Federal Court: Adjudication of guilt or innocence is left to courts to decide
PUTRAJAYA, Mar 20: Adjudication of guilt or innocence of an accused person is left to the courts with freedom to decide, says Federal Court judge Tan Sri Jeffrey Tan Kok Wha in a Federal Court judgment over a referral of constitutional questions relating to a provision in the Securities Industry Act 1983.
He said Section 122(1) of the Securities Industry Act did not violate the doctrine of presumption of innocence until proven guilty.
Instead, he said that section gave opportunity to the directors or representatives of companies to rebut the presumption they had committed the offence, which was committed by the corporate.
Section 122(1) deems a company director, chief executive officer or representative of the company, to have committed an offence on the company, unless he can prove the lack of consent or connivance on his part and the exercise of diligence to prevent the commission of the offence.
In the 77-page judgement, Tan said that section maintained the burden of proof, in that the prosecution must prove a charge against an accused beyond all reasonable doubt, adding that the section also upheld the doctrine of separation of powers.
Last Wednesday (March 15), a five-man Federal Court panel led by Chief Justice Tun Arifin Zakaria ruled that Section 122(1) of the Securities Industry Act was valid and did not violate the Federal Constitution.
Tan delivered the court’s judgment. Also presiding on the court panel were Federal Court judges Tan Sri Ahmad Maarop, Tan Sri Hasan Lah and Tan Sri Abu Samah Nordin.
The court delivered the decision in respect of a referral application by Transmile Group Bhd’s former chief executive officer Gan Boon Aun for the Federal Court to determine five questions of law relating to that provision.
Gan was charged in 2007 by the Securities Commission for abetting Transmile in making a statement that was misleading in a material, particularly relating to the company’s revenue in its quarterly report on unaudited consolidated results for the financial year ended Dec 31, 2006.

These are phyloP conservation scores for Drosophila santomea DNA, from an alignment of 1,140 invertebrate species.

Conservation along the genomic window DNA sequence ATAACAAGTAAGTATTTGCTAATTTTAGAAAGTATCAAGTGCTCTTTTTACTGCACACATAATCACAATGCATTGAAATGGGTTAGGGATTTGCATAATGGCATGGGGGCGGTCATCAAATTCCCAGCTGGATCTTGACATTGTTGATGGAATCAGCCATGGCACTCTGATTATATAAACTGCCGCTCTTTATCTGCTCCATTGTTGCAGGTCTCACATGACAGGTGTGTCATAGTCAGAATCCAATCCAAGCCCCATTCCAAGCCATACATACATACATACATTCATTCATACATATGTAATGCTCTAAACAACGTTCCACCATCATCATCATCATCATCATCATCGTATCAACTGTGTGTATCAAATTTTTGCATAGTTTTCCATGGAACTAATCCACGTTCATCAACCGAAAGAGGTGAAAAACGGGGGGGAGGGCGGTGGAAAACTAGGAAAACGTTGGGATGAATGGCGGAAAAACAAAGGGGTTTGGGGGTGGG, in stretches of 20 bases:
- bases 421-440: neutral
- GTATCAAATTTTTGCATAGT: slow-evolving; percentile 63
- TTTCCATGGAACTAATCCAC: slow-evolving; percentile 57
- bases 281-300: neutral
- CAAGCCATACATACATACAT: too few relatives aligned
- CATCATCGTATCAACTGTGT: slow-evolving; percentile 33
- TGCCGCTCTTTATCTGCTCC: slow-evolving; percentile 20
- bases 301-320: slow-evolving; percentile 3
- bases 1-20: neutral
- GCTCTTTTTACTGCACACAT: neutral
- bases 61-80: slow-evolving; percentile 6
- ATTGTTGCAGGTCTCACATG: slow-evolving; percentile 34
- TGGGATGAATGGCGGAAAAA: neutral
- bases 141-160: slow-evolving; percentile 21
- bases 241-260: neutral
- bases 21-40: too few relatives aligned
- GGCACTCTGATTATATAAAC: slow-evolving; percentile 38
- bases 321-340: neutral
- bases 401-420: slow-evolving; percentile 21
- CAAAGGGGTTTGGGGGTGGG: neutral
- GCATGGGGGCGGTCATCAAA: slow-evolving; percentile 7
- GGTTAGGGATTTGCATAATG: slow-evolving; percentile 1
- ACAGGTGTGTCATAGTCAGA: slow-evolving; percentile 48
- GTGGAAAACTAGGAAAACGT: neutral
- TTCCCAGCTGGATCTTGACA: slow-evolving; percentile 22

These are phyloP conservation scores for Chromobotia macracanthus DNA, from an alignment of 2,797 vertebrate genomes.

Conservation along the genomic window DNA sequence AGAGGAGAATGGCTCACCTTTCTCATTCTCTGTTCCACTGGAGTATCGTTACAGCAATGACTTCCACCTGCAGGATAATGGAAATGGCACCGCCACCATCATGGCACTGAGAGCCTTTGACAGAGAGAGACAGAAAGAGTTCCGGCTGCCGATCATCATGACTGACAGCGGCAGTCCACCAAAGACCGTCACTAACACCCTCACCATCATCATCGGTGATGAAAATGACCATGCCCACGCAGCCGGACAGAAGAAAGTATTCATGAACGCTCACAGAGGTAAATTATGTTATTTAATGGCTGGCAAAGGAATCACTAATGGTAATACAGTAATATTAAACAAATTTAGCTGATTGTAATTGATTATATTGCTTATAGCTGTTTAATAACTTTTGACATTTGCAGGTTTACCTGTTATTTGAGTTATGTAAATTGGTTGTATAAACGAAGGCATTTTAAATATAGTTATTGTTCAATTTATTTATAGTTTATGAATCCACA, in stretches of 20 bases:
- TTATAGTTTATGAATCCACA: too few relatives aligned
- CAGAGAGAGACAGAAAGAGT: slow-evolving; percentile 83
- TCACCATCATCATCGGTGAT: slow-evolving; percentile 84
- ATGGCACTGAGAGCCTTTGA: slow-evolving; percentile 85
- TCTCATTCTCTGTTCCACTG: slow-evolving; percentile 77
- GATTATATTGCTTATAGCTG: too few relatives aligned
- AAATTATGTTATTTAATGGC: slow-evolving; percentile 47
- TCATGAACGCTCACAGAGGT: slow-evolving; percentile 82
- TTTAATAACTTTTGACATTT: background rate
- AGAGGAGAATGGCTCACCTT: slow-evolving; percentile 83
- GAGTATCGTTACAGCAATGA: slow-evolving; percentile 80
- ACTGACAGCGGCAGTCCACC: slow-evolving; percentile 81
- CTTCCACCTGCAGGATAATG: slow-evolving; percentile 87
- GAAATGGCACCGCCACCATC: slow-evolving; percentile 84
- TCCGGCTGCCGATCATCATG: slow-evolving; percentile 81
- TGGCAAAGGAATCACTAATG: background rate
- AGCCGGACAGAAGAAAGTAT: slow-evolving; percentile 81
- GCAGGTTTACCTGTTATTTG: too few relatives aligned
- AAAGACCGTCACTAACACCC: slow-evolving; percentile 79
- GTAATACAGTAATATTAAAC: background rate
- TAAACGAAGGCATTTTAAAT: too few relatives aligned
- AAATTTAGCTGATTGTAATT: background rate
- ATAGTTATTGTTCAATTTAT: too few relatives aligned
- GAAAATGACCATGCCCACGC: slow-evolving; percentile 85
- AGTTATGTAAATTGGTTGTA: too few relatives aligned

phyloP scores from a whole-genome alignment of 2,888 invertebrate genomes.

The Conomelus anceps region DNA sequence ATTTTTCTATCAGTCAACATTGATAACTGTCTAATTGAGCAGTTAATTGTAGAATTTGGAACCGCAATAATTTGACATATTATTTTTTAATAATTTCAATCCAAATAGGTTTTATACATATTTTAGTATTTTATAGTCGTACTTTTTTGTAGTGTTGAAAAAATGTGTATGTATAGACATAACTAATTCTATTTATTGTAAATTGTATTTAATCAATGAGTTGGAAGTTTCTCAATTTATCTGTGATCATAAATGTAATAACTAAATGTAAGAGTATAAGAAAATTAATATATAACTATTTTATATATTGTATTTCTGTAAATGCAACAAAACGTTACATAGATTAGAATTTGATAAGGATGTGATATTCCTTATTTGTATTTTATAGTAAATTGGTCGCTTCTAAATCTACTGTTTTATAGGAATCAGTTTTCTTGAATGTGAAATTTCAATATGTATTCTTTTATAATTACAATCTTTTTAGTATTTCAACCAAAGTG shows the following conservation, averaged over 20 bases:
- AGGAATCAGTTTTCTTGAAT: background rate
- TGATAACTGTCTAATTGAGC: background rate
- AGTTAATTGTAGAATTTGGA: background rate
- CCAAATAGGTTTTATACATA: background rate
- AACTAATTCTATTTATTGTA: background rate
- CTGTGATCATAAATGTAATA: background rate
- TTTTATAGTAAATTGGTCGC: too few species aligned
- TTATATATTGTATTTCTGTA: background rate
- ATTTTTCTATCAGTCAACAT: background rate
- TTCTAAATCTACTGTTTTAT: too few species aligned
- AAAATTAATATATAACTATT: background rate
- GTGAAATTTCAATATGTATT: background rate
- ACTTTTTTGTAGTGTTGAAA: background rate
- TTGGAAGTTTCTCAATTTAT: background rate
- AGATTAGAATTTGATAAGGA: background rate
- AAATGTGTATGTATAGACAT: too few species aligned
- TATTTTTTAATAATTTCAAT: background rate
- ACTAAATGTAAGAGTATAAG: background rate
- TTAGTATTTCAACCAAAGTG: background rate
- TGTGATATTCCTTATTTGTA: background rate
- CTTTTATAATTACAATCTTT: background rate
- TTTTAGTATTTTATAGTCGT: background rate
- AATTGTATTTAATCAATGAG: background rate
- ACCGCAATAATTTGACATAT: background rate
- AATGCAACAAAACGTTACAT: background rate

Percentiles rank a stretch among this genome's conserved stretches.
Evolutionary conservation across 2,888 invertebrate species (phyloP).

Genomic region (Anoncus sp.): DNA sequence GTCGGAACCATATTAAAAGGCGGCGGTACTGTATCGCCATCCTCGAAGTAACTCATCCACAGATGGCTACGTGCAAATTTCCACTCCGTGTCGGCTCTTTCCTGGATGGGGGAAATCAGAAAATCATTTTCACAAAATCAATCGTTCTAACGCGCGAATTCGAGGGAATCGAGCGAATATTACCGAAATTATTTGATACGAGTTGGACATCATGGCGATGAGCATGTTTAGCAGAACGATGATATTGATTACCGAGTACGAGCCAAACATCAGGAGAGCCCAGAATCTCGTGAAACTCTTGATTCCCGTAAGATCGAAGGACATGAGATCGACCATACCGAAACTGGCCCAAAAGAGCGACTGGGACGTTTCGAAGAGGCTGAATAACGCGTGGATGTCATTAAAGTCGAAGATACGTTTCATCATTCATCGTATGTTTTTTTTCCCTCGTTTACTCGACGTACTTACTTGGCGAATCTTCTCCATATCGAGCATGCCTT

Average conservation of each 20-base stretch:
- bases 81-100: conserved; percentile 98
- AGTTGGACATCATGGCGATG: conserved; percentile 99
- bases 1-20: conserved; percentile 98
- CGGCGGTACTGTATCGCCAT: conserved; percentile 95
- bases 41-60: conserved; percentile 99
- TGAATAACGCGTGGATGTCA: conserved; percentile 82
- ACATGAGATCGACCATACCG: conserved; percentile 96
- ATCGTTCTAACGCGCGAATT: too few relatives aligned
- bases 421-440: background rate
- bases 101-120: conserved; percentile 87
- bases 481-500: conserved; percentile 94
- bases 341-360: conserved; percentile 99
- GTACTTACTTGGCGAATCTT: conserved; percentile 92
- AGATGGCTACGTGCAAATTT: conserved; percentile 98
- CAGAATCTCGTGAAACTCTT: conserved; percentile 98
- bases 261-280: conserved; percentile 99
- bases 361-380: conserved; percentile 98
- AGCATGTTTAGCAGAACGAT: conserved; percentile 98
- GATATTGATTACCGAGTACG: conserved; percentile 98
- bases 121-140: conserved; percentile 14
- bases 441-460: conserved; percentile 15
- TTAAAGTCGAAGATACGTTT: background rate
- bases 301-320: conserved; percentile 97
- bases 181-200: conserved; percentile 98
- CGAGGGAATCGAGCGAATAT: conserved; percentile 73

This was likely to induce the purchase of Transmile’s shares by other persons.
Gan was also charged in the alternative with having furnished a misleading statement to Bursa Malaysia Securities Bhd in the same financial statement.
He was called to enter his defence on the alternative charge after the close of the prosecution case.
Tan said the offence must be proved to have been committed by the corporate before it could be deemed that the offence was committed by its directors or its officers.
“Yes, section 122(1) provides that directors and, or officers of the corporate shall be deemed to have committed the corporate offence. But there was no let-up in the burden or standard of proof.
“It remained that the prosecution had to prove the offence beyond all reasonable doubt before the deeming provision could be triggered,” he said, adding there was no displacement of the presumption of innocence.
“The evident aim of the Securities Industry Act was to regulate the industry, promote public confidence in the integrity of the stock market, and punish violators with criminal and civil liability,” he added.
He said conviction was punishable with fine and imprisonment, not fine or imprisonment but only individuals could be locked up and a corporate could not be locked up, adding that if individual directors and, or officers were not indicted, the punishment of fine and imprisonment could not be imposed.
Tan said in reality, all activities of a corporate were managed by its directors and or officers and crimes and offences of a corporate could not come about without the acts and, or defaults of its directors and or officers, adding that the presumption in section 122 (1) was not only fair but was also absolutely necessary to protect the stock market.
He said if it was true that section 122 (1) adjudicated on guilt, then Gan would not be tried at the trial court, noting that guilt or innocence had yet to be decided, pending Gan’s defence.
“For if so, then the respondent (Gan) would have been sentenced, the moment it was proved that the corporate committed the offence. But his defence was called,” he added.